Nanostructures for Textile cleaning: RMIT University’s researchers brought idea in picture

Sydney: The RMIT University’s researchers have brought a unique and much beneficial idea, using which the people would never require to spend their hours with their washing machines. The researchers have developed a pioneering nanotechnology research, where, the nanostructures on textiles were grown, which soon be exposed to the light will release a burst of energy which then degrade organic matter.

As such, the researchers’ developed nanostructures will self- clean under the light being grown into textiles. The researchers have currently tested the idea only on stains and sweat. As per researchers, their next step could be antibacterial textile which would kill superbugs.

At the Ian Potter NanoBioSensing Facility and NanoBiotechnolgy Research Lab of RMIT University’s one of the lead researchers- Dr. Rajesh Ramnathan said that their team found working with the Copper and Silver- based nanostructures, which are well- known for their skill for absorbing visible light.

Further, he said that the originally the researchers have taken a simple cotton textile, then they have few dissimilar new methodologies for growing the nanostructures directly on them. And thereafter, they just shine light on them, soon these structures were formed.

Moreover, the researchers also seen that amongst the two materials, one worked very fast, with the degradation process, which was taking approximately Six to ten minutes for “shining”. However, the researcher said the second one had taken over Thirty minutes for this process, but it is more stable. As such, as per Dr. Ramanathan, there is a “fine balance between stability and the speed”.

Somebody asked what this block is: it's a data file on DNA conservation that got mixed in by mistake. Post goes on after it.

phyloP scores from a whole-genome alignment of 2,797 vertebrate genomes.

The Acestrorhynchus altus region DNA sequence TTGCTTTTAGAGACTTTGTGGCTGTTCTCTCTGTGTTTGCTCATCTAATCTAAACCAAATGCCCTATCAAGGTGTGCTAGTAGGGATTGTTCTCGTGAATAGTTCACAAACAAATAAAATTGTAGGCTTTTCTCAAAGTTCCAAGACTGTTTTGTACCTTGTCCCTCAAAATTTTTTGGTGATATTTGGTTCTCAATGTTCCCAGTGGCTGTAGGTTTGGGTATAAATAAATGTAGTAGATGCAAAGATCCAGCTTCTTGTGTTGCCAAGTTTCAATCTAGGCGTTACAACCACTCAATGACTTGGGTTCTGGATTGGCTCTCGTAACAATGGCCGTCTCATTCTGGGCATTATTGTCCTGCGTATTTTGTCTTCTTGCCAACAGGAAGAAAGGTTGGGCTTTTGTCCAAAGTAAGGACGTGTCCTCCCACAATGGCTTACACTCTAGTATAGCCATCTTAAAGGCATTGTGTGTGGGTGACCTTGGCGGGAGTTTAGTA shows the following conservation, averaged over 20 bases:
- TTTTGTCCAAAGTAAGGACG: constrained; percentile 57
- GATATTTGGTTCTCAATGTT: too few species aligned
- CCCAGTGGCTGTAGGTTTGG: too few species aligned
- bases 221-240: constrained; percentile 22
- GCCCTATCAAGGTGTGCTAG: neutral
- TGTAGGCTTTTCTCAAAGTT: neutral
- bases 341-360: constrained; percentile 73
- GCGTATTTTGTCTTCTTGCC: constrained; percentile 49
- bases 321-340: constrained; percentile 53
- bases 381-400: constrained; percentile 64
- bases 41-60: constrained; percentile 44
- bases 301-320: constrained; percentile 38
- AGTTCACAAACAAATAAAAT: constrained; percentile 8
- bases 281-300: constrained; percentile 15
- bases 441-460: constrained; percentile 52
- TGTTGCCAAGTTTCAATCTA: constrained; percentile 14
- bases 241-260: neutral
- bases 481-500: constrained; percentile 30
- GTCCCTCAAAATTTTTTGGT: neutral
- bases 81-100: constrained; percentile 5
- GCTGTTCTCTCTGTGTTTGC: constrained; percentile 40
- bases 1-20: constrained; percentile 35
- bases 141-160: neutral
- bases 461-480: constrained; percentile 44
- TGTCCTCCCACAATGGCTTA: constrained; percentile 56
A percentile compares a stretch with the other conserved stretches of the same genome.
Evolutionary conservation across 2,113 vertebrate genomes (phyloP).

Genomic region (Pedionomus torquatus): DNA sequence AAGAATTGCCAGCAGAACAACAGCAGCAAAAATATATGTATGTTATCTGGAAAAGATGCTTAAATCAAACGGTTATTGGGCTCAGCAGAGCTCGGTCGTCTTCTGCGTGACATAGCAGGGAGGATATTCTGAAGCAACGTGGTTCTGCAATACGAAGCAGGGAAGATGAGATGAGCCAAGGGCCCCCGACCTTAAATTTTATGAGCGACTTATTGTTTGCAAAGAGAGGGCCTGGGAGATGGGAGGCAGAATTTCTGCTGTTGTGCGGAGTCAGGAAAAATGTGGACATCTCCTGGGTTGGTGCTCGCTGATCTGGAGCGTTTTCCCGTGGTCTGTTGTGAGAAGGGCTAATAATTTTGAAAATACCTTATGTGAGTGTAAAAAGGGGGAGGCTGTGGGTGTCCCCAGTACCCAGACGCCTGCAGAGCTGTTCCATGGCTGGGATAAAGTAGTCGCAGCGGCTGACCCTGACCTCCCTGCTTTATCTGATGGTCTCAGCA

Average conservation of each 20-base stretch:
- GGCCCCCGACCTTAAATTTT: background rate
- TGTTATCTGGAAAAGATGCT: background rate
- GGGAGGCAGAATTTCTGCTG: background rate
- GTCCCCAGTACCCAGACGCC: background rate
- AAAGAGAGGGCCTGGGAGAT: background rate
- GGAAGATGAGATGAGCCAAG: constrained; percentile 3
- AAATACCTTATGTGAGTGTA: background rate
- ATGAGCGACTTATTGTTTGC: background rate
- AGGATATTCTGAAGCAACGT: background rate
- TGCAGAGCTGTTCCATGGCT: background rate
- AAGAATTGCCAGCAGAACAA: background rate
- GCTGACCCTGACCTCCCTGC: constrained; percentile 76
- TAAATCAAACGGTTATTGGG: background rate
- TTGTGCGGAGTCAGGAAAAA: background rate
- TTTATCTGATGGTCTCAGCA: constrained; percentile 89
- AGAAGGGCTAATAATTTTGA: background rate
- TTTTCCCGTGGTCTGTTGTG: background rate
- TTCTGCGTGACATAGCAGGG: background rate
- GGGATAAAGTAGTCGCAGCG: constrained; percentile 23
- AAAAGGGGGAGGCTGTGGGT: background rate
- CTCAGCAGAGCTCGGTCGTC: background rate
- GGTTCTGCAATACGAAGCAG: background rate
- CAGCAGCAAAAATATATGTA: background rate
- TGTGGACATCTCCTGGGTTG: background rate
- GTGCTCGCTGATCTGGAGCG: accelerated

Moreover, it is made clear by the researchers that they have tested the idea on stains only and they have not yet started to test on sweet. However, the researchers shown to have tested “some difficult organic compounds”, which as per them, “successfully degraded in the process”.

Also, researchers further said that now they are taking more “consumer- related products” in which they may take wine stains, food stains, etc. and then they will again try to degrade that and will see how quickly it can degrade?, and how much material it will really required for degradation of such stains.

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